Home Secretary Amber Rudd has stated that the Independent Inquiry into Child Sex Abuse will continue “without delay” following the resignation of Dame Lowell Goddard.
Dame Goddard, Chair of the Child Sex Abuse Inquiry issued a statement citing family reasons for her resignation. She said that the role was, “an incredibly difficult step to take as it meant relinquishing my career in New Zealand and leaving behind my beloved family.”
The inquiry was set up in March 2015 to investigate allegations made against local authorities, religious organisations, the armed forces and public and private institutions in England and Wales.
Two former Chairwomen have also resigned from the role; Baroness Butler-Sloss stood down in July 2014 over questions raised about her late brother Lord Havers and Dame Fiona Woolf resigned following her links to establishment figures.
Hearings related to sexual abuse of British child migrants, who moved to parts of the British Empire and Commonwealth between 1920 and 1970 were due to start in February 2017. Public hearings into allegations of abuse related to Lord Janner were also due to start on the 7th March 2017. Janner, the Labour Peer who died in December has been accused of sex offences against children. His family have denied the charges.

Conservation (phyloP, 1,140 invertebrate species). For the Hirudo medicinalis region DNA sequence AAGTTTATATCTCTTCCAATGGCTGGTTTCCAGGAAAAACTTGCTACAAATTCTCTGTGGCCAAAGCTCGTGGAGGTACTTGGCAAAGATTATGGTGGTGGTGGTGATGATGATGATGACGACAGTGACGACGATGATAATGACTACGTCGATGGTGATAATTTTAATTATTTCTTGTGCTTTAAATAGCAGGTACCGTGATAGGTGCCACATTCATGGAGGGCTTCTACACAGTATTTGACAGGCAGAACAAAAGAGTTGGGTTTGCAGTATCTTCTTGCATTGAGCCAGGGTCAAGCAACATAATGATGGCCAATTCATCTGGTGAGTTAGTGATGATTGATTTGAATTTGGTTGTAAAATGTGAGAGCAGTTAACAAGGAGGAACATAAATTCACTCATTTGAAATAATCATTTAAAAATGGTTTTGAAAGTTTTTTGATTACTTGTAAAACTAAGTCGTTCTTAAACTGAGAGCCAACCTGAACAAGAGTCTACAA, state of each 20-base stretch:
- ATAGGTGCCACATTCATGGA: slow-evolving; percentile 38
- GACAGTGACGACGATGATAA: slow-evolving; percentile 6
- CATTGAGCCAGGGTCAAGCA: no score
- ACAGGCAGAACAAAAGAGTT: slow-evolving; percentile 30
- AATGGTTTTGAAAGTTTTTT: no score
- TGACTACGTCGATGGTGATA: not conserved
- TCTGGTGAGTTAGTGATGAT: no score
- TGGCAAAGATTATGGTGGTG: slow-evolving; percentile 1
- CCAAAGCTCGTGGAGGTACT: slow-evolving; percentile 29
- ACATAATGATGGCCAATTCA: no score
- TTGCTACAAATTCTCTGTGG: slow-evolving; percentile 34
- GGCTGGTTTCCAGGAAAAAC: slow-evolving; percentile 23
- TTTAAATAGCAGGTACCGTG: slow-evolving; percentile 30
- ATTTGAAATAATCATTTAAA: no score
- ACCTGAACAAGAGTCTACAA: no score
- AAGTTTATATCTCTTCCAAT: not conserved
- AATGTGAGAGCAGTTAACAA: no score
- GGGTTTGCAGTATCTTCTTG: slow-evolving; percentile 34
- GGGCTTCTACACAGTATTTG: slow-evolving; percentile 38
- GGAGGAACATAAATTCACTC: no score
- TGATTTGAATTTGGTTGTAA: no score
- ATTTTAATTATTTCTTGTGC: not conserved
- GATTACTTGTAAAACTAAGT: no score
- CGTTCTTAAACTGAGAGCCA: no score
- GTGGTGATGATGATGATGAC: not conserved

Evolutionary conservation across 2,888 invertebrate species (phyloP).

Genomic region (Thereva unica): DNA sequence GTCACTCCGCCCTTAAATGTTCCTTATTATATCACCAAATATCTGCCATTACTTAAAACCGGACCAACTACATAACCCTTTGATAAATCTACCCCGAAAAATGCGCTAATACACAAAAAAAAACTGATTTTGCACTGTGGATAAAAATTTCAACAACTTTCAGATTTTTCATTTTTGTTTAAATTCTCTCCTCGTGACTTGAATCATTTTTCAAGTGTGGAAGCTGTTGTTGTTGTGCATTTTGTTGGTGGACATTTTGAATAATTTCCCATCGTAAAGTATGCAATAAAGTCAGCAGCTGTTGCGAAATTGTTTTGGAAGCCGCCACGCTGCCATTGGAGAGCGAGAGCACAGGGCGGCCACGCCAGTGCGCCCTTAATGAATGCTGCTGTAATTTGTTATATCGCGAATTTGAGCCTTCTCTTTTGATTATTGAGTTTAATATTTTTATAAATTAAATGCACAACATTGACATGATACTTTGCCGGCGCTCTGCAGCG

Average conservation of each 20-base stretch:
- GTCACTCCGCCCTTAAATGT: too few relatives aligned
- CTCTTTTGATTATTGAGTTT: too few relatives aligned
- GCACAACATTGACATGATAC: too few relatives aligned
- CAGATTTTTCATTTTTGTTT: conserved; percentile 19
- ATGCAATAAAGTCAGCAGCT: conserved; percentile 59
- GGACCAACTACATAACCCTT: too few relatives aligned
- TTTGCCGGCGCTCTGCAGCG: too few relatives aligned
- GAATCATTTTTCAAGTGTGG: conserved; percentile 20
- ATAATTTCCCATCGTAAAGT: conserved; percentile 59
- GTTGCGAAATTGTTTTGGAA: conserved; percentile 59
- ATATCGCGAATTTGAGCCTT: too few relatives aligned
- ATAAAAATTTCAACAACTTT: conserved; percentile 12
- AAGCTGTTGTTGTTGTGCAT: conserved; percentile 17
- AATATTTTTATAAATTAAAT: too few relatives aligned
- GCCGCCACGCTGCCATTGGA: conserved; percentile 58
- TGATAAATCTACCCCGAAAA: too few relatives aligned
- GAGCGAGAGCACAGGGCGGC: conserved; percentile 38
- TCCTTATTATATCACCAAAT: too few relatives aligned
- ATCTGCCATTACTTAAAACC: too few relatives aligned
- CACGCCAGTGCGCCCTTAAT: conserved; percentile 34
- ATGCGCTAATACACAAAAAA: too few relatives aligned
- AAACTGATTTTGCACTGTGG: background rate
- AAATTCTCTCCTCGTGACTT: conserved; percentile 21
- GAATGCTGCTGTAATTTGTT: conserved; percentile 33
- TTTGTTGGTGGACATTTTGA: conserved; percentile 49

Raymond Stevenson of the Shirley Oaks Survivors Association told the BBC that survivors of the abuse “have been let down. They kind of really relied on this to be the last swan song, the last chance to really get justice.”
Sarah Champion, the Shadow Minister for preventing abuse urged the Government to act swiftly to replace Dame Goddard, “So many survivors of abuse had put their trust into her inquiry to get them justice. The Government now needs to act swiftly to get a new chair so that work can continue.”
Amber Rudd has said in a statement that she wants to reassure everyone affected that the work of the inquiry will continue.
Christine Sands, Deputy Managing Partner and Head of the Child Abuse Department at Jordans said “We have represented many hundreds of survivors of abuse and feel that the work of this inquiry is of vital importance. We are committed to the inquiry and assisting any of our clients who wish to, take part in it, regardless of who chairs it. It is a a shame that Dame Goddard’s resignation comes now, just as the direction of the inquiry seemed to be taking shape and we hope that Ms Rudd is true to her word that there will be no further delays with pushing the inquiry forward.”